McKibbin: My brother, for instance, would come out here, and he'd be so sleepy for the first ten days that he wouldn't want to do anything. He's the same inheritance that I am, but with me--zoop! And you wash your floor and it's fun out here.
I got a job as bookkeeper at The Spanish and Indian Trading Company. I worked there part time as my son was a child, went to nursery school and public school. I learned a lot about this country and about the artifacts and the ruins, and about all of the Indian lore and so forth.
When I was in bed at Sunmount, I had very little TB, but I studied all of the country around here, Tulsa Pueblo and Acoma, and did drawings of the Enchanted Mesa while I was in bed. Learned how to make pottery, while you're in bed, of all this mud. So when I got up and was able to go around, it was fascinating to see things that I had seen in books.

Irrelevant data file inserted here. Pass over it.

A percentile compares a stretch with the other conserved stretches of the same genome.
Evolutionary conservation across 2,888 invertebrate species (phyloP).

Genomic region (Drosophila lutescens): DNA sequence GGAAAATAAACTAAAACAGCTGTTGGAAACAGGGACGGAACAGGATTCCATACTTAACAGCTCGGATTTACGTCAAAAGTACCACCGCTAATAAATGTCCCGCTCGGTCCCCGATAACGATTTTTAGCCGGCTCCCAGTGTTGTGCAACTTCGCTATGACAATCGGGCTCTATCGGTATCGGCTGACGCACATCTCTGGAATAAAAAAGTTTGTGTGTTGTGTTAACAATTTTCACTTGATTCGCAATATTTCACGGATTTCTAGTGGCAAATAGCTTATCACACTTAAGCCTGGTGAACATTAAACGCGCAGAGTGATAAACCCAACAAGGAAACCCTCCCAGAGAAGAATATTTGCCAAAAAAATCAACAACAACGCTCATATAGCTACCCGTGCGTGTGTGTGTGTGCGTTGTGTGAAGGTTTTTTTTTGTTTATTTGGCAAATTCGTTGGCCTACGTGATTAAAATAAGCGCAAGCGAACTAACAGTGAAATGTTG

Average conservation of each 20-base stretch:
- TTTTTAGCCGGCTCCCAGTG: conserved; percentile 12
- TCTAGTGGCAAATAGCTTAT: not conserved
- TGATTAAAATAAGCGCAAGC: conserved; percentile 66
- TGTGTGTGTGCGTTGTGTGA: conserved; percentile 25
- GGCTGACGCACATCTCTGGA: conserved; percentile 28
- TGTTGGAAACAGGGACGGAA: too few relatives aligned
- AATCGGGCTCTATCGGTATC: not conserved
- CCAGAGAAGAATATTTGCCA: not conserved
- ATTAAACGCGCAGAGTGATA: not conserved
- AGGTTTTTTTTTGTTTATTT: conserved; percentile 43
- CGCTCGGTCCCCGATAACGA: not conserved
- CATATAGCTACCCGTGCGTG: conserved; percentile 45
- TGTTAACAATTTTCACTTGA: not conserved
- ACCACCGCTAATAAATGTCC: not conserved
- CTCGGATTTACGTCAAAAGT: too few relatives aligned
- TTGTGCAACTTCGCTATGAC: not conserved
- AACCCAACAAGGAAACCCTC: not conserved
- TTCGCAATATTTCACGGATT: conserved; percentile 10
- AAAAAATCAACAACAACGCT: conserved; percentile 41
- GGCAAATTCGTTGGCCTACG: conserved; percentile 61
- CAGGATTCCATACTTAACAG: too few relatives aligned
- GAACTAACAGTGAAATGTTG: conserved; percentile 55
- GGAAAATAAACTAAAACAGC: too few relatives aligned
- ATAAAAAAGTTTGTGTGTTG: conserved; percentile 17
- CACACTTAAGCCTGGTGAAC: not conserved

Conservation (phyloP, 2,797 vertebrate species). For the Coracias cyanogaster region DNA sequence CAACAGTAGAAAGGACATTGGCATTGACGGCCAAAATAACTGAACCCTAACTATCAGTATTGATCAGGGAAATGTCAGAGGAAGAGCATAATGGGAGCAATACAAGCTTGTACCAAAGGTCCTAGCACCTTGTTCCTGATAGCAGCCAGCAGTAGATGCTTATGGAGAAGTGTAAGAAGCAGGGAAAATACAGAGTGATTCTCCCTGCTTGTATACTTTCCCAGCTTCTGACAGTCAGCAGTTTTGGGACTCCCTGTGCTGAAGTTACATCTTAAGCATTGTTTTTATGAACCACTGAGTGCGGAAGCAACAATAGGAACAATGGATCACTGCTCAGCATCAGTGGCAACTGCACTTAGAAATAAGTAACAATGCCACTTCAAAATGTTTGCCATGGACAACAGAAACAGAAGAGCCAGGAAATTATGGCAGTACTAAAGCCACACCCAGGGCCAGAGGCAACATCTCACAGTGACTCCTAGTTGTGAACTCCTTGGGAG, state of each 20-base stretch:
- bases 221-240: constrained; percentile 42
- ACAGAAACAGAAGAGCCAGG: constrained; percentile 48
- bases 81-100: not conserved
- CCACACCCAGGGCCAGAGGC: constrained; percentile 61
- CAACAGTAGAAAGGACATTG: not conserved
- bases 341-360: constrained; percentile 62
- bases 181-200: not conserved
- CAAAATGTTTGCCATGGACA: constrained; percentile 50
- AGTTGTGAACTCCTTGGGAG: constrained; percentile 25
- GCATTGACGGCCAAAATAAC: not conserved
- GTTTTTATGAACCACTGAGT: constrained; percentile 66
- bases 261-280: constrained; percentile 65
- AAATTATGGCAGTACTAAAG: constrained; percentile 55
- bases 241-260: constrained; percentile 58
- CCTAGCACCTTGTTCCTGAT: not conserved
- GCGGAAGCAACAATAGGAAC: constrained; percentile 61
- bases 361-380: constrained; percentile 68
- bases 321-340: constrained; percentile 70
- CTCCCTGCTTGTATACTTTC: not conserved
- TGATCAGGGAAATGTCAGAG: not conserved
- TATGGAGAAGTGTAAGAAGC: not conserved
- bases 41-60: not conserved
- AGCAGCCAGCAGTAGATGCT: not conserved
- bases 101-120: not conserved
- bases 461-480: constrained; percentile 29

But then, in working at The Spanish and Indian, it was a great thing for me because I learned all about the crafts of this country, of the Indians and Spanish and so forth. This is why, as receptionist for Los Alamos, I was able to take people around who came to Los Alamos from all over the country.
Groueff: You knew the whole area very well?
McKibbin: I knew the scene. I knew the area and the Pueblos and the dances and things to do and so forth, and I loved doing it. I would go into a museum with someone and find what they wanted. If they were painters, I would take them in there, go to the Folk Art Laboratory of Anthropology. The whole thing has just been fun.